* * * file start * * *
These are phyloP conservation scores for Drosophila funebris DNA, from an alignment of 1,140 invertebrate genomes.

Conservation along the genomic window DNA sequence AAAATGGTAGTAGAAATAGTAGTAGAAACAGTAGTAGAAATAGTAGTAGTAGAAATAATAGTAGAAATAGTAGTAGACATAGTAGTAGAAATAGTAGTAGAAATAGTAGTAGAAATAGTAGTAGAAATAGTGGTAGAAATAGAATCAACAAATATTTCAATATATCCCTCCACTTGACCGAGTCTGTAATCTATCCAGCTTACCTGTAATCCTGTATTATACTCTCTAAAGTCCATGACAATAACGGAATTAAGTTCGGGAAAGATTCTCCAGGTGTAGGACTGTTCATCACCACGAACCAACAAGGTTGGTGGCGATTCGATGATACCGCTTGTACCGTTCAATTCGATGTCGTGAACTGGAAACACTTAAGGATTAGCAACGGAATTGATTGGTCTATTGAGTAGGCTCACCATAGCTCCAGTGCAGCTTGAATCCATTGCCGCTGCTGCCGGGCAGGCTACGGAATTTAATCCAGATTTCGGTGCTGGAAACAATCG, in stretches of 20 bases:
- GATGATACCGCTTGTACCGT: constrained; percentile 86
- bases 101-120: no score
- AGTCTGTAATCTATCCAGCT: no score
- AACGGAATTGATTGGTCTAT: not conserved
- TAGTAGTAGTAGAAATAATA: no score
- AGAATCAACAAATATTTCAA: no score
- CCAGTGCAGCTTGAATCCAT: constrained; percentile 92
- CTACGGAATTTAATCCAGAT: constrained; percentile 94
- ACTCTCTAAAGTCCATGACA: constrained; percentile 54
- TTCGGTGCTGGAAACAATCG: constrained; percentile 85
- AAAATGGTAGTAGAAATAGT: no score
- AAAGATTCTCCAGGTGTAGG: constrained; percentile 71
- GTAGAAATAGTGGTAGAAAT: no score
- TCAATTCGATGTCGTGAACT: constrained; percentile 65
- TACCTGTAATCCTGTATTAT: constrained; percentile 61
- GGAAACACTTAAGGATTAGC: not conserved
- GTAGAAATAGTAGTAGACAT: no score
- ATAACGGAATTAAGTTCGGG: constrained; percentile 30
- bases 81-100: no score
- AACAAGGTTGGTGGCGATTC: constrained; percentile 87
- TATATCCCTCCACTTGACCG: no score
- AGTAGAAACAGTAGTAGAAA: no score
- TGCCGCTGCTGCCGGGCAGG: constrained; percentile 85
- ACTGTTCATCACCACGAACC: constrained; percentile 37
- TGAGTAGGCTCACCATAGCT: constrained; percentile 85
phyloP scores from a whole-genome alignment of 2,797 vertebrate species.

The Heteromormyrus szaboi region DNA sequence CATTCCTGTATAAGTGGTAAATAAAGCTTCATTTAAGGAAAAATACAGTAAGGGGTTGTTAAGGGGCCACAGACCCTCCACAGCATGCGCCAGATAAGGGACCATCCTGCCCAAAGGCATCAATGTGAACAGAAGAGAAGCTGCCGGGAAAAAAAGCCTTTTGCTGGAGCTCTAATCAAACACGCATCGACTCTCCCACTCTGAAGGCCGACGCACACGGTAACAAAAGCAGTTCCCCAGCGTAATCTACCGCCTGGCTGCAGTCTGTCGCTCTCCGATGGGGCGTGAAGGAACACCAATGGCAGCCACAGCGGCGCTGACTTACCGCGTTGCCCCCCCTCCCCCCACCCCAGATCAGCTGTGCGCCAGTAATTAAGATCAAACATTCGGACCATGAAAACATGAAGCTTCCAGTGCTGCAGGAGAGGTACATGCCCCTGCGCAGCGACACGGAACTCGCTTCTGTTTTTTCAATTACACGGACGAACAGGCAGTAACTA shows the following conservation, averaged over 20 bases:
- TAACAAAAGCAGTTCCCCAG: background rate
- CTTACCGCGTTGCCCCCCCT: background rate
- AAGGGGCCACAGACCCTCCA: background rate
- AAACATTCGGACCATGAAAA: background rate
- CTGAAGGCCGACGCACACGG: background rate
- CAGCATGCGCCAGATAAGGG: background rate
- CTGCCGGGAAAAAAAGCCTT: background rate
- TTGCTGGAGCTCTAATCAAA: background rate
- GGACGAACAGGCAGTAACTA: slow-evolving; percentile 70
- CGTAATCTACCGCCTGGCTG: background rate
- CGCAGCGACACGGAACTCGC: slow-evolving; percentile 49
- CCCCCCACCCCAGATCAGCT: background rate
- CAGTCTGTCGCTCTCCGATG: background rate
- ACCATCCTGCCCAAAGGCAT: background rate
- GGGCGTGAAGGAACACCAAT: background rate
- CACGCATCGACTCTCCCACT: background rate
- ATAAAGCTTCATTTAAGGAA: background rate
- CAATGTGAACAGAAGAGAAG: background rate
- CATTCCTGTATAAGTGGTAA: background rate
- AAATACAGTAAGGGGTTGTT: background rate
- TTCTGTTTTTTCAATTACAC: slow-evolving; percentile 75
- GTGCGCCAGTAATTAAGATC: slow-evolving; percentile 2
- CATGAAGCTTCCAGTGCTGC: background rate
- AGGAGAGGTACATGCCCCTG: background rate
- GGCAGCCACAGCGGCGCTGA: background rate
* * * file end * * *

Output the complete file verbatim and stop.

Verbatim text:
These are phyloP conservation scores for Drosophila funebris DNA, from an alignment of 1,140 invertebrate genomes.

Conservation along the genomic window DNA sequence AAAATGGTAGTAGAAATAGTAGTAGAAACAGTAGTAGAAATAGTAGTAGTAGAAATAATAGTAGAAATAGTAGTAGACATAGTAGTAGAAATAGTAGTAGAAATAGTAGTAGAAATAGTAGTAGAAATAGTGGTAGAAATAGAATCAACAAATATTTCAATATATCCCTCCACTTGACCGAGTCTGTAATCTATCCAGCTTACCTGTAATCCTGTATTATACTCTCTAAAGTCCATGACAATAACGGAATTAAGTTCGGGAAAGATTCTCCAGGTGTAGGACTGTTCATCACCACGAACCAACAAGGTTGGTGGCGATTCGATGATACCGCTTGTACCGTTCAATTCGATGTCGTGAACTGGAAACACTTAAGGATTAGCAACGGAATTGATTGGTCTATTGAGTAGGCTCACCATAGCTCCAGTGCAGCTTGAATCCATTGCCGCTGCTGCCGGGCAGGCTACGGAATTTAATCCAGATTTCGGTGCTGGAAACAATCG, in stretches of 20 bases:
- GATGATACCGCTTGTACCGT: constrained; percentile 86
- bases 101-120: no score
- AGTCTGTAATCTATCCAGCT: no score
- AACGGAATTGATTGGTCTAT: not conserved
- TAGTAGTAGTAGAAATAATA: no score
- AGAATCAACAAATATTTCAA: no score
- CCAGTGCAGCTTGAATCCAT: constrained; percentile 92
- CTACGGAATTTAATCCAGAT: constrained; percentile 94
- ACTCTCTAAAGTCCATGACA: constrained; percentile 54
- TTCGGTGCTGGAAACAATCG: constrained; percentile 85
- AAAATGGTAGTAGAAATAGT: no score
- AAAGATTCTCCAGGTGTAGG: constrained; percentile 71
- GTAGAAATAGTGGTAGAAAT: no score
- TCAATTCGATGTCGTGAACT: constrained; percentile 65
- TACCTGTAATCCTGTATTAT: constrained; percentile 61
- GGAAACACTTAAGGATTAGC: not conserved
- GTAGAAATAGTAGTAGACAT: no score
- ATAACGGAATTAAGTTCGGG: constrained; percentile 30
- bases 81-100: no score
- AACAAGGTTGGTGGCGATTC: constrained; percentile 87
- TATATCCCTCCACTTGACCG: no score
- AGTAGAAACAGTAGTAGAAA: no score
- TGCCGCTGCTGCCGGGCAGG: constrained; percentile 85
- ACTGTTCATCACCACGAACC: constrained; percentile 37
- TGAGTAGGCTCACCATAGCT: constrained; percentile 85
phyloP scores from a whole-genome alignment of 2,797 vertebrate species.

The Heteromormyrus szaboi region DNA sequence CATTCCTGTATAAGTGGTAAATAAAGCTTCATTTAAGGAAAAATACAGTAAGGGGTTGTTAAGGGGCCACAGACCCTCCACAGCATGCGCCAGATAAGGGACCATCCTGCCCAAAGGCATCAATGTGAACAGAAGAGAAGCTGCCGGGAAAAAAAGCCTTTTGCTGGAGCTCTAATCAAACACGCATCGACTCTCCCACTCTGAAGGCCGACGCACACGGTAACAAAAGCAGTTCCCCAGCGTAATCTACCGCCTGGCTGCAGTCTGTCGCTCTCCGATGGGGCGTGAAGGAACACCAATGGCAGCCACAGCGGCGCTGACTTACCGCGTTGCCCCCCCTCCCCCCACCCCAGATCAGCTGTGCGCCAGTAATTAAGATCAAACATTCGGACCATGAAAACATGAAGCTTCCAGTGCTGCAGGAGAGGTACATGCCCCTGCGCAGCGACACGGAACTCGCTTCTGTTTTTTCAATTACACGGACGAACAGGCAGTAACTA shows the following conservation, averaged over 20 bases:
- TAACAAAAGCAGTTCCCCAG: background rate
- CTTACCGCGTTGCCCCCCCT: background rate
- AAGGGGCCACAGACCCTCCA: background rate
- AAACATTCGGACCATGAAAA: background rate
- CTGAAGGCCGACGCACACGG: background rate
- CAGCATGCGCCAGATAAGGG: background rate
- CTGCCGGGAAAAAAAGCCTT: background rate
- TTGCTGGAGCTCTAATCAAA: background rate
- GGACGAACAGGCAGTAACTA: slow-evolving; percentile 70
- CGTAATCTACCGCCTGGCTG: background rate
- CGCAGCGACACGGAACTCGC: slow-evolving; percentile 49
- CCCCCCACCCCAGATCAGCT: background rate
- CAGTCTGTCGCTCTCCGATG: background rate
- ACCATCCTGCCCAAAGGCAT: background rate
- GGGCGTGAAGGAACACCAAT: background rate
- CACGCATCGACTCTCCCACT: background rate
- ATAAAGCTTCATTTAAGGAA: background rate
- CAATGTGAACAGAAGAGAAG: background rate
- CATTCCTGTATAAGTGGTAA: background rate
- AAATACAGTAAGGGGTTGTT: background rate
- TTCTGTTTTTTCAATTACAC: slow-evolving; percentile 75
- GTGCGCCAGTAATTAAGATC: slow-evolving; percentile 2
- CATGAAGCTTCCAGTGCTGC: background rate
- AGGAGAGGTACATGCCCCTG: background rate
- GGCAGCCACAGCGGCGCTGA: background rate